If You Like Dividends You Will Love This Strategy
Andrés is a member of The Motley Fool Blog Network -- entries represent the personal opinion of the blogger and are not formally edited.
Investing in dividend stocks is a smart, time-proven investment strategy. However, dividends are only one of the different ways in which companies can distribute free cash flow to investors. Shareholder yield, which includes dividends plus stock buybacks and debt paydown, is a more comprehensive approach and is worth some serious consideration when trying to find the best investment opportunities.
Dividends are great, not only because they provide income and a stable source of returns for investors, but also because they reflect a company´s ability to consistently generate free cash flows. On the other hand, there is much more to free cash flows than dividend payments.
Over the last years, due in part to tax considerations, many companies have chosen to distribute a growing proportion of their cash flows via stock buybacks in detriment of dividend payments. Capital gains are taxed at lower rates than dividends for most investors, so the shift in capital distribution policy makes a lot of sense and will likely remain in place as long as the tax structure stays the same. By focusing solely on dividends, investors may be missing buybacks, which represent an increasingly bigger part of capital distributions.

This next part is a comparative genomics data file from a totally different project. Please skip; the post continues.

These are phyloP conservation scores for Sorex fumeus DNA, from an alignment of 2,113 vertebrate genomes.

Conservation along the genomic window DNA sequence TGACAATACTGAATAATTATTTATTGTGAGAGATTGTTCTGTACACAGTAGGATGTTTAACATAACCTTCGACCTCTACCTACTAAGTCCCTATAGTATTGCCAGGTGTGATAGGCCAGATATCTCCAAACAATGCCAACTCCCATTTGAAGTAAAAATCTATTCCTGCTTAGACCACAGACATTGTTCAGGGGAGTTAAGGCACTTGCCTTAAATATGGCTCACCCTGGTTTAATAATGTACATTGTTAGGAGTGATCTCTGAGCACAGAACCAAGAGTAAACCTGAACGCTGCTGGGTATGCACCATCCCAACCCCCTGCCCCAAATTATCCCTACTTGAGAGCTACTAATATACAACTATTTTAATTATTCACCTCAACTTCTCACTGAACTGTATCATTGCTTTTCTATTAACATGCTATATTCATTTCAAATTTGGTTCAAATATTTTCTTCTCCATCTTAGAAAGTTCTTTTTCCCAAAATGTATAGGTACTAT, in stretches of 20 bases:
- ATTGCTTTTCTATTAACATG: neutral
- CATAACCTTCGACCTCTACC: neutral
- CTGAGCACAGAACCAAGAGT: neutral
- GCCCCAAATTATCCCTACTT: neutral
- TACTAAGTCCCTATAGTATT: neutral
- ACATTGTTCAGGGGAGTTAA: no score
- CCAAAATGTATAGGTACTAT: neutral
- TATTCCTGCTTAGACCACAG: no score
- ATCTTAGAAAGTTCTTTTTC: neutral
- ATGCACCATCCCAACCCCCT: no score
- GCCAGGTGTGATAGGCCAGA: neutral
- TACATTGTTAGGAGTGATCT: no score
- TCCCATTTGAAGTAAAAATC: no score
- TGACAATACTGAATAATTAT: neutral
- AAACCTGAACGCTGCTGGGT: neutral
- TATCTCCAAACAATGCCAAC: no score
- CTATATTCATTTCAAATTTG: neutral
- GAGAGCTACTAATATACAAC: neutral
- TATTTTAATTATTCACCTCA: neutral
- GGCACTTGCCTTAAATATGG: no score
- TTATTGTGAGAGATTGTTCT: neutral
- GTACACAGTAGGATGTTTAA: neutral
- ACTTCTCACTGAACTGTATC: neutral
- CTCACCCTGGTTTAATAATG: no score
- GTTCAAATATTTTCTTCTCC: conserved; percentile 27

Another way in which companies can use their free cash flows is by paying down debt. Depending on the particular company and its circumstances, issuing or paying down debt may be the right thing to do. Still, by including debt into the equation, shareholder yield eliminates those risky situations in which companies are financing dividends and buybacks via debt emissions as opposed to genuine cash flow generation.
According to research by Mebane Faber, co-founder and Chief Investment Officer of Cambria Investment Management, focusing on companies with high shareholder yields – dividends plus share repurchases and debt paydowns – provides better returns than selecting stocks based on dividend yields alone.